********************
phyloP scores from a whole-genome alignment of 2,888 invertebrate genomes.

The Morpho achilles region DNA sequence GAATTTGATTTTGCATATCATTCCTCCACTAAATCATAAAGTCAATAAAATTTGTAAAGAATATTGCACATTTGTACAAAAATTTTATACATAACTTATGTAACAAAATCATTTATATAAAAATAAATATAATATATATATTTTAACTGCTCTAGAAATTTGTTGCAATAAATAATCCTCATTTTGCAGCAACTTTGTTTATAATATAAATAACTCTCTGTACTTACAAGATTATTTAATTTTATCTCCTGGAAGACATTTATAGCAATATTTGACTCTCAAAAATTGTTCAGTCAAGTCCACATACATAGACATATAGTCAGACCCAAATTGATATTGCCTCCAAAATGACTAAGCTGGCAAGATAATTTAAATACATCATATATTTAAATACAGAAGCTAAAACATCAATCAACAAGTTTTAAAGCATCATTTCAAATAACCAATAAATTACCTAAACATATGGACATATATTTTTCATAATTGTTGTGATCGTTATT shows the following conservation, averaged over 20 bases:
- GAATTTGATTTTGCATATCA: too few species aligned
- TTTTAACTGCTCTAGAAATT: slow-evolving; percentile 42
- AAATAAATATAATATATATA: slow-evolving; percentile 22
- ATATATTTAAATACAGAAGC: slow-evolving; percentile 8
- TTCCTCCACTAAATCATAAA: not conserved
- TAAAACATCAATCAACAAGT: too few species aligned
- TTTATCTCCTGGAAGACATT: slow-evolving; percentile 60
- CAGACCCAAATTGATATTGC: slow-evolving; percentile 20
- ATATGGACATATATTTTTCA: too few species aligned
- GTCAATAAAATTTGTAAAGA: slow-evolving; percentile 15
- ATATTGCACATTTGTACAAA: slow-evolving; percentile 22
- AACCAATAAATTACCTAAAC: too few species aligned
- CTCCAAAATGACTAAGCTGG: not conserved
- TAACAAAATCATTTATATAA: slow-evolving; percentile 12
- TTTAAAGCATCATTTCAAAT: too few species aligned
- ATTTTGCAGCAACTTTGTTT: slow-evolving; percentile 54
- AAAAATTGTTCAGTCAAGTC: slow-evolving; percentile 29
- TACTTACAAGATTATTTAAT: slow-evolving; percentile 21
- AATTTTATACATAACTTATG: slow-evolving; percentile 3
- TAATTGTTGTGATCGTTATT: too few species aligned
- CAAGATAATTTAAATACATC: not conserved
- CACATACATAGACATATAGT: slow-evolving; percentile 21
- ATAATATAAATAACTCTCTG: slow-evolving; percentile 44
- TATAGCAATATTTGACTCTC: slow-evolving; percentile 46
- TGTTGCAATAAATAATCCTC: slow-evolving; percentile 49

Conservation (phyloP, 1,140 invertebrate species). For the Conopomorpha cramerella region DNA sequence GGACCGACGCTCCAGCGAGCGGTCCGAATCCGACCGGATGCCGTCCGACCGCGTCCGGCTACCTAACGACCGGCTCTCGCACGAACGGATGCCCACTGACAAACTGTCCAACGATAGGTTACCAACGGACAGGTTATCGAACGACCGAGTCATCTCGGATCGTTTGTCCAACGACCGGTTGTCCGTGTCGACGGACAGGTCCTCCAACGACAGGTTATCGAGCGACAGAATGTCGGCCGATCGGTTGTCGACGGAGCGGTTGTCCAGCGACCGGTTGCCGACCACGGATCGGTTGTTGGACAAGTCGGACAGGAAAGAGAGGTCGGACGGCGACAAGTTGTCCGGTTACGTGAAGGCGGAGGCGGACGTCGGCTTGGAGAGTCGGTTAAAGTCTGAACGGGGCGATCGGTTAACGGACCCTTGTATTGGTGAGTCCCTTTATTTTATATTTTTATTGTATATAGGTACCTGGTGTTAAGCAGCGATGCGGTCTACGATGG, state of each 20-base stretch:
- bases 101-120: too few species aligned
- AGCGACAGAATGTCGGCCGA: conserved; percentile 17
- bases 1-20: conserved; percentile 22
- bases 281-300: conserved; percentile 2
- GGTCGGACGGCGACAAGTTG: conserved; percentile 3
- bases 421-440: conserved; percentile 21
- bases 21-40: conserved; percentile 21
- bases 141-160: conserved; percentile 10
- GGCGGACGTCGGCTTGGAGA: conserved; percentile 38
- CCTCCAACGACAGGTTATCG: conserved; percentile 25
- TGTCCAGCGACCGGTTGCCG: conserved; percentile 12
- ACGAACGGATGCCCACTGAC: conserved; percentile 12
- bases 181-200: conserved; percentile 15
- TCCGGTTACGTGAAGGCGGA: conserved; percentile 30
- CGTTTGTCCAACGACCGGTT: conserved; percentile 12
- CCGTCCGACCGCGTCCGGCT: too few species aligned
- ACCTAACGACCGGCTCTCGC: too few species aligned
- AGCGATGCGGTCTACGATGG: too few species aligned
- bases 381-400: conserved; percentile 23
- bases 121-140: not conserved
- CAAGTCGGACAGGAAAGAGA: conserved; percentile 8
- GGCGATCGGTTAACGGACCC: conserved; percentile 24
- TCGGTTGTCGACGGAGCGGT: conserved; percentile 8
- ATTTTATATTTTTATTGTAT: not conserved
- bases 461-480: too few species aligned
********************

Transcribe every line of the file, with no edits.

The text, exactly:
phyloP scores from a whole-genome alignment of 2,888 invertebrate genomes.

The Morpho achilles region DNA sequence GAATTTGATTTTGCATATCATTCCTCCACTAAATCATAAAGTCAATAAAATTTGTAAAGAATATTGCACATTTGTACAAAAATTTTATACATAACTTATGTAACAAAATCATTTATATAAAAATAAATATAATATATATATTTTAACTGCTCTAGAAATTTGTTGCAATAAATAATCCTCATTTTGCAGCAACTTTGTTTATAATATAAATAACTCTCTGTACTTACAAGATTATTTAATTTTATCTCCTGGAAGACATTTATAGCAATATTTGACTCTCAAAAATTGTTCAGTCAAGTCCACATACATAGACATATAGTCAGACCCAAATTGATATTGCCTCCAAAATGACTAAGCTGGCAAGATAATTTAAATACATCATATATTTAAATACAGAAGCTAAAACATCAATCAACAAGTTTTAAAGCATCATTTCAAATAACCAATAAATTACCTAAACATATGGACATATATTTTTCATAATTGTTGTGATCGTTATT shows the following conservation, averaged over 20 bases:
- GAATTTGATTTTGCATATCA: too few species aligned
- TTTTAACTGCTCTAGAAATT: slow-evolving; percentile 42
- AAATAAATATAATATATATA: slow-evolving; percentile 22
- ATATATTTAAATACAGAAGC: slow-evolving; percentile 8
- TTCCTCCACTAAATCATAAA: not conserved
- TAAAACATCAATCAACAAGT: too few species aligned
- TTTATCTCCTGGAAGACATT: slow-evolving; percentile 60
- CAGACCCAAATTGATATTGC: slow-evolving; percentile 20
- ATATGGACATATATTTTTCA: too few species aligned
- GTCAATAAAATTTGTAAAGA: slow-evolving; percentile 15
- ATATTGCACATTTGTACAAA: slow-evolving; percentile 22
- AACCAATAAATTACCTAAAC: too few species aligned
- CTCCAAAATGACTAAGCTGG: not conserved
- TAACAAAATCATTTATATAA: slow-evolving; percentile 12
- TTTAAAGCATCATTTCAAAT: too few species aligned
- ATTTTGCAGCAACTTTGTTT: slow-evolving; percentile 54
- AAAAATTGTTCAGTCAAGTC: slow-evolving; percentile 29
- TACTTACAAGATTATTTAAT: slow-evolving; percentile 21
- AATTTTATACATAACTTATG: slow-evolving; percentile 3
- TAATTGTTGTGATCGTTATT: too few species aligned
- CAAGATAATTTAAATACATC: not conserved
- CACATACATAGACATATAGT: slow-evolving; percentile 21
- ATAATATAAATAACTCTCTG: slow-evolving; percentile 44
- TATAGCAATATTTGACTCTC: slow-evolving; percentile 46
- TGTTGCAATAAATAATCCTC: slow-evolving; percentile 49

Conservation (phyloP, 1,140 invertebrate species). For the Conopomorpha cramerella region DNA sequence GGACCGACGCTCCAGCGAGCGGTCCGAATCCGACCGGATGCCGTCCGACCGCGTCCGGCTACCTAACGACCGGCTCTCGCACGAACGGATGCCCACTGACAAACTGTCCAACGATAGGTTACCAACGGACAGGTTATCGAACGACCGAGTCATCTCGGATCGTTTGTCCAACGACCGGTTGTCCGTGTCGACGGACAGGTCCTCCAACGACAGGTTATCGAGCGACAGAATGTCGGCCGATCGGTTGTCGACGGAGCGGTTGTCCAGCGACCGGTTGCCGACCACGGATCGGTTGTTGGACAAGTCGGACAGGAAAGAGAGGTCGGACGGCGACAAGTTGTCCGGTTACGTGAAGGCGGAGGCGGACGTCGGCTTGGAGAGTCGGTTAAAGTCTGAACGGGGCGATCGGTTAACGGACCCTTGTATTGGTGAGTCCCTTTATTTTATATTTTTATTGTATATAGGTACCTGGTGTTAAGCAGCGATGCGGTCTACGATGG, state of each 20-base stretch:
- bases 101-120: too few species aligned
- AGCGACAGAATGTCGGCCGA: conserved; percentile 17
- bases 1-20: conserved; percentile 22
- bases 281-300: conserved; percentile 2
- GGTCGGACGGCGACAAGTTG: conserved; percentile 3
- bases 421-440: conserved; percentile 21
- bases 21-40: conserved; percentile 21
- bases 141-160: conserved; percentile 10
- GGCGGACGTCGGCTTGGAGA: conserved; percentile 38
- CCTCCAACGACAGGTTATCG: conserved; percentile 25
- TGTCCAGCGACCGGTTGCCG: conserved; percentile 12
- ACGAACGGATGCCCACTGAC: conserved; percentile 12
- bases 181-200: conserved; percentile 15
- TCCGGTTACGTGAAGGCGGA: conserved; percentile 30
- CGTTTGTCCAACGACCGGTT: conserved; percentile 12
- CCGTCCGACCGCGTCCGGCT: too few species aligned
- ACCTAACGACCGGCTCTCGC: too few species aligned
- AGCGATGCGGTCTACGATGG: too few species aligned
- bases 381-400: conserved; percentile 23
- bases 121-140: not conserved
- CAAGTCGGACAGGAAAGAGA: conserved; percentile 8
- GGCGATCGGTTAACGGACCC: conserved; percentile 24
- TCGGTTGTCGACGGAGCGGT: conserved; percentile 8
- ATTTTATATTTTTATTGTAT: not conserved
- bases 461-480: too few species aligned